Mapping made miserable Cartographers challenged by Soviet changes.

September 10, 1991|By McClatchy News Service

The changes in what used to be the Soviet Union seem endless.

The Baltic states are establishing independence, Sverdlovsk is restoring its name to Yekaterinburg and Leningrad will return to St. Petersburg.

Charles E. Lees Jr. and his colleagues in Maplewood, N.J., meanwhile, are re-sharpening their drafting pencils.

"The world is changing all the time, and so are maps," said Lees, vice president and cartographic editor-in-chief for the Hammond Map Co. "What's different about this is that there are so many changes happening so fast that affect so much.

"The Soviet Union was the largest country in the world," said Lees. "Parts of it touch maps of Europe, parts touch maps of Asia. We have a lot of work ahead of us."

Lees and other mapmakers said that not since 1960, when 17 new African countries were recognized as the continent shook off colonialism, has cartography faced so many important changes at the same time.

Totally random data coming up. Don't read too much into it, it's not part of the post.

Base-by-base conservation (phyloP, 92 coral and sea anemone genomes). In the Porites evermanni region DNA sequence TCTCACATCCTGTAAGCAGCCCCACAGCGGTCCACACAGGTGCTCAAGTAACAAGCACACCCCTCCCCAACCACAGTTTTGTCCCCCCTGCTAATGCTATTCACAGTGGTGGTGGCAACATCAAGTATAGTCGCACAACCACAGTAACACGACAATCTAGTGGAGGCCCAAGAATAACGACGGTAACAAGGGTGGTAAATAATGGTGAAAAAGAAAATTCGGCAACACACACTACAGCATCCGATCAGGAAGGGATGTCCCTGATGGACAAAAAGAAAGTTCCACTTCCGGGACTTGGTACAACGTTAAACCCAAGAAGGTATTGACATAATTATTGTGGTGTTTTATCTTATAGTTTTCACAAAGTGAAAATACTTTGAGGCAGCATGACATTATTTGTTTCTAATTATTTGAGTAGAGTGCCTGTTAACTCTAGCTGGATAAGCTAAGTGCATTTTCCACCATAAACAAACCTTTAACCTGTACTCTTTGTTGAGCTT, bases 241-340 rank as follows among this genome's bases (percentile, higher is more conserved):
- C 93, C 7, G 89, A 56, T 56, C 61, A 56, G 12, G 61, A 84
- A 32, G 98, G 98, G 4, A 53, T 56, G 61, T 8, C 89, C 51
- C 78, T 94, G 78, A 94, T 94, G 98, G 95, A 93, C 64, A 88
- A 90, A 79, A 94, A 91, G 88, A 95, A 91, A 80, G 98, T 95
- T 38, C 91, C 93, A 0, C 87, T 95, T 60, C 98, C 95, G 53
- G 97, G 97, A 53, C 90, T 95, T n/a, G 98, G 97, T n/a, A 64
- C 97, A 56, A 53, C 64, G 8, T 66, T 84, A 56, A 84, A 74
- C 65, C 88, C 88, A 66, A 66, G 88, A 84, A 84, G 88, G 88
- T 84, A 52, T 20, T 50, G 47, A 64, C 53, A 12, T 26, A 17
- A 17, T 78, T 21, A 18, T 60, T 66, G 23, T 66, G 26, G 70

"We're doing a lot of watching and waiting," said Barbara Moffet, a spokeswoman for the National Geographic Society, which issued its voluminous once-every-decade-or-so atlas last year and thus missed -- or escaped -- the current cartographic chaos.

"We will be putting out a map supplement of the Soviet Union in the magazine soon, but I don't know just when . . . I guess when things are a little clearer."

Even if the Soviet Union were still the Soviet Union, for example, cartographers say they would be busy monitoring changes in Yugoslavia, Ethiopia and other countries.

Last year, the reunification of Germany and the war in the Middle East kept the map industry humming.

The last four months of the year represent the big season for atlases because of back-to-school and holiday sales, and every day a new edition is delayed is a day of lost sales.

But Rand McNally, the Chicago-based mapmaking giant, stopped its presses two weeks ago because of the Soviet upheaval.

"It caused us to ship 10 days late," said company spokesman Con Erickson, "but it also allowed us to be the first atlas on the market with those changes."

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